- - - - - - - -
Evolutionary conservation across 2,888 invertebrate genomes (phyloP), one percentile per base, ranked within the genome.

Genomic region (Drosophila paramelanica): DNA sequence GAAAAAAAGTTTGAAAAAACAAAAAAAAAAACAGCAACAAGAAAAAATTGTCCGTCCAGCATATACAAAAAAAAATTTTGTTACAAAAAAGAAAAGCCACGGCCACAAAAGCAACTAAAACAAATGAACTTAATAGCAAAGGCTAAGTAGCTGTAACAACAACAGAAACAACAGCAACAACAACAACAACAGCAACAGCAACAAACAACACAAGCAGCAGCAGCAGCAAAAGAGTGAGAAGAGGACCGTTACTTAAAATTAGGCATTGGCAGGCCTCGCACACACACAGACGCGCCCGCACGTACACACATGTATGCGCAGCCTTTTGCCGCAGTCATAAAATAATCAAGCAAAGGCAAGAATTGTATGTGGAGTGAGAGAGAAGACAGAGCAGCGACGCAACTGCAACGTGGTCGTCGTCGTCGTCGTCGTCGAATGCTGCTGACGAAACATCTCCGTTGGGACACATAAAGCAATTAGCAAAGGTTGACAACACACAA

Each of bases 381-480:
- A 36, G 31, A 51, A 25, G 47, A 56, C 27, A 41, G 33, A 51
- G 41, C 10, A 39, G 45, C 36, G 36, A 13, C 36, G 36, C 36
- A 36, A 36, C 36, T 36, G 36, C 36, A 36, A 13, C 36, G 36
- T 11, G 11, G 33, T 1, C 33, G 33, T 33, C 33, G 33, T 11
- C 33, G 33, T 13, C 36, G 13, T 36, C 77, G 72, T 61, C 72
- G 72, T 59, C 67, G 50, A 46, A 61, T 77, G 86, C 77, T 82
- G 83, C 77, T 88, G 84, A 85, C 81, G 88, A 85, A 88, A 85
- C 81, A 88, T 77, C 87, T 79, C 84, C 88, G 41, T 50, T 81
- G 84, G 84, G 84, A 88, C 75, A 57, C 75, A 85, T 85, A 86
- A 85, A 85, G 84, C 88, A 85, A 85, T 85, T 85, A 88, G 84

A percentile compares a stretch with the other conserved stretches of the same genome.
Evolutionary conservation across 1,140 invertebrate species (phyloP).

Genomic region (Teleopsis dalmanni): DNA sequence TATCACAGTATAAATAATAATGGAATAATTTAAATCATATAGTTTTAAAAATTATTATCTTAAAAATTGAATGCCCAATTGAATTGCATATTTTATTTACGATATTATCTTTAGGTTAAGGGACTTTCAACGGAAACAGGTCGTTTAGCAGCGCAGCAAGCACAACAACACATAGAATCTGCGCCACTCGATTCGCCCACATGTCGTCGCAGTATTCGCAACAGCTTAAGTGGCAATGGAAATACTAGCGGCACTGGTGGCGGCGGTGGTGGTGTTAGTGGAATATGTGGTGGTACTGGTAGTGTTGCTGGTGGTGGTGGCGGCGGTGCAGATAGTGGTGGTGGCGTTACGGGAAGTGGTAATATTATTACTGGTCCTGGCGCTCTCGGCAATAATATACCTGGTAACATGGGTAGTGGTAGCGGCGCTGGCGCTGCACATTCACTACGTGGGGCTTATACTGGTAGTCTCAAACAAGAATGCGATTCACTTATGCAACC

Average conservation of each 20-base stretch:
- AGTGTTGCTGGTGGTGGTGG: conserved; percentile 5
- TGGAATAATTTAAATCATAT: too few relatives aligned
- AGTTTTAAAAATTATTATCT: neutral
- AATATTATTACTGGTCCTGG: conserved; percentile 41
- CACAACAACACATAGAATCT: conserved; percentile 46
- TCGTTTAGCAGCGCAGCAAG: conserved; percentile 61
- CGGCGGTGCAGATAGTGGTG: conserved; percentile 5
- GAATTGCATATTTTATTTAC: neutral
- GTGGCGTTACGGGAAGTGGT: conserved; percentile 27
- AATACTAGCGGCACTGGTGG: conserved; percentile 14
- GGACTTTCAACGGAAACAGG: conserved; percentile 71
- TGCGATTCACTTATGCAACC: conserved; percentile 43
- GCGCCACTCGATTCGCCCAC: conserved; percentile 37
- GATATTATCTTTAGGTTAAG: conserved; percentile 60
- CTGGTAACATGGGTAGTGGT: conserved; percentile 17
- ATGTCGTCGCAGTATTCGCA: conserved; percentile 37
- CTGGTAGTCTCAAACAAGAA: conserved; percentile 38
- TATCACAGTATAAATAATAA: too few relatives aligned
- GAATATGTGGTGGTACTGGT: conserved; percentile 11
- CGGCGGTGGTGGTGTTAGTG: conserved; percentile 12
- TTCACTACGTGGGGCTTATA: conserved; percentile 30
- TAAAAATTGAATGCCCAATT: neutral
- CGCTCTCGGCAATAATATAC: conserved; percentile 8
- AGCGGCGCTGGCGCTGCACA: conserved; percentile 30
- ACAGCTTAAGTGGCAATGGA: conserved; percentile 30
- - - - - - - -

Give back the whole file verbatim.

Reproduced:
Evolutionary conservation across 2,888 invertebrate genomes (phyloP), one percentile per base, ranked within the genome.

Genomic region (Drosophila paramelanica): DNA sequence GAAAAAAAGTTTGAAAAAACAAAAAAAAAAACAGCAACAAGAAAAAATTGTCCGTCCAGCATATACAAAAAAAAATTTTGTTACAAAAAAGAAAAGCCACGGCCACAAAAGCAACTAAAACAAATGAACTTAATAGCAAAGGCTAAGTAGCTGTAACAACAACAGAAACAACAGCAACAACAACAACAACAGCAACAGCAACAAACAACACAAGCAGCAGCAGCAGCAAAAGAGTGAGAAGAGGACCGTTACTTAAAATTAGGCATTGGCAGGCCTCGCACACACACAGACGCGCCCGCACGTACACACATGTATGCGCAGCCTTTTGCCGCAGTCATAAAATAATCAAGCAAAGGCAAGAATTGTATGTGGAGTGAGAGAGAAGACAGAGCAGCGACGCAACTGCAACGTGGTCGTCGTCGTCGTCGTCGTCGAATGCTGCTGACGAAACATCTCCGTTGGGACACATAAAGCAATTAGCAAAGGTTGACAACACACAA

Each of bases 381-480:
- A 36, G 31, A 51, A 25, G 47, A 56, C 27, A 41, G 33, A 51
- G 41, C 10, A 39, G 45, C 36, G 36, A 13, C 36, G 36, C 36
- A 36, A 36, C 36, T 36, G 36, C 36, A 36, A 13, C 36, G 36
- T 11, G 11, G 33, T 1, C 33, G 33, T 33, C 33, G 33, T 11
- C 33, G 33, T 13, C 36, G 13, T 36, C 77, G 72, T 61, C 72
- G 72, T 59, C 67, G 50, A 46, A 61, T 77, G 86, C 77, T 82
- G 83, C 77, T 88, G 84, A 85, C 81, G 88, A 85, A 88, A 85
- C 81, A 88, T 77, C 87, T 79, C 84, C 88, G 41, T 50, T 81
- G 84, G 84, G 84, A 88, C 75, A 57, C 75, A 85, T 85, A 86
- A 85, A 85, G 84, C 88, A 85, A 85, T 85, T 85, A 88, G 84

A percentile compares a stretch with the other conserved stretches of the same genome.
Evolutionary conservation across 1,140 invertebrate species (phyloP).

Genomic region (Teleopsis dalmanni): DNA sequence TATCACAGTATAAATAATAATGGAATAATTTAAATCATATAGTTTTAAAAATTATTATCTTAAAAATTGAATGCCCAATTGAATTGCATATTTTATTTACGATATTATCTTTAGGTTAAGGGACTTTCAACGGAAACAGGTCGTTTAGCAGCGCAGCAAGCACAACAACACATAGAATCTGCGCCACTCGATTCGCCCACATGTCGTCGCAGTATTCGCAACAGCTTAAGTGGCAATGGAAATACTAGCGGCACTGGTGGCGGCGGTGGTGGTGTTAGTGGAATATGTGGTGGTACTGGTAGTGTTGCTGGTGGTGGTGGCGGCGGTGCAGATAGTGGTGGTGGCGTTACGGGAAGTGGTAATATTATTACTGGTCCTGGCGCTCTCGGCAATAATATACCTGGTAACATGGGTAGTGGTAGCGGCGCTGGCGCTGCACATTCACTACGTGGGGCTTATACTGGTAGTCTCAAACAAGAATGCGATTCACTTATGCAACC

Average conservation of each 20-base stretch:
- AGTGTTGCTGGTGGTGGTGG: conserved; percentile 5
- TGGAATAATTTAAATCATAT: too few relatives aligned
- AGTTTTAAAAATTATTATCT: neutral
- AATATTATTACTGGTCCTGG: conserved; percentile 41
- CACAACAACACATAGAATCT: conserved; percentile 46
- TCGTTTAGCAGCGCAGCAAG: conserved; percentile 61
- CGGCGGTGCAGATAGTGGTG: conserved; percentile 5
- GAATTGCATATTTTATTTAC: neutral
- GTGGCGTTACGGGAAGTGGT: conserved; percentile 27
- AATACTAGCGGCACTGGTGG: conserved; percentile 14
- GGACTTTCAACGGAAACAGG: conserved; percentile 71
- TGCGATTCACTTATGCAACC: conserved; percentile 43
- GCGCCACTCGATTCGCCCAC: conserved; percentile 37
- GATATTATCTTTAGGTTAAG: conserved; percentile 60
- CTGGTAACATGGGTAGTGGT: conserved; percentile 17
- ATGTCGTCGCAGTATTCGCA: conserved; percentile 37
- CTGGTAGTCTCAAACAAGAA: conserved; percentile 38
- TATCACAGTATAAATAATAA: too few relatives aligned
- GAATATGTGGTGGTACTGGT: conserved; percentile 11
- CGGCGGTGGTGGTGTTAGTG: conserved; percentile 12
- TTCACTACGTGGGGCTTATA: conserved; percentile 30
- TAAAAATTGAATGCCCAATT: neutral
- CGCTCTCGGCAATAATATAC: conserved; percentile 8
- AGCGGCGCTGGCGCTGCACA: conserved; percentile 30
- ACAGCTTAAGTGGCAATGGA: conserved; percentile 30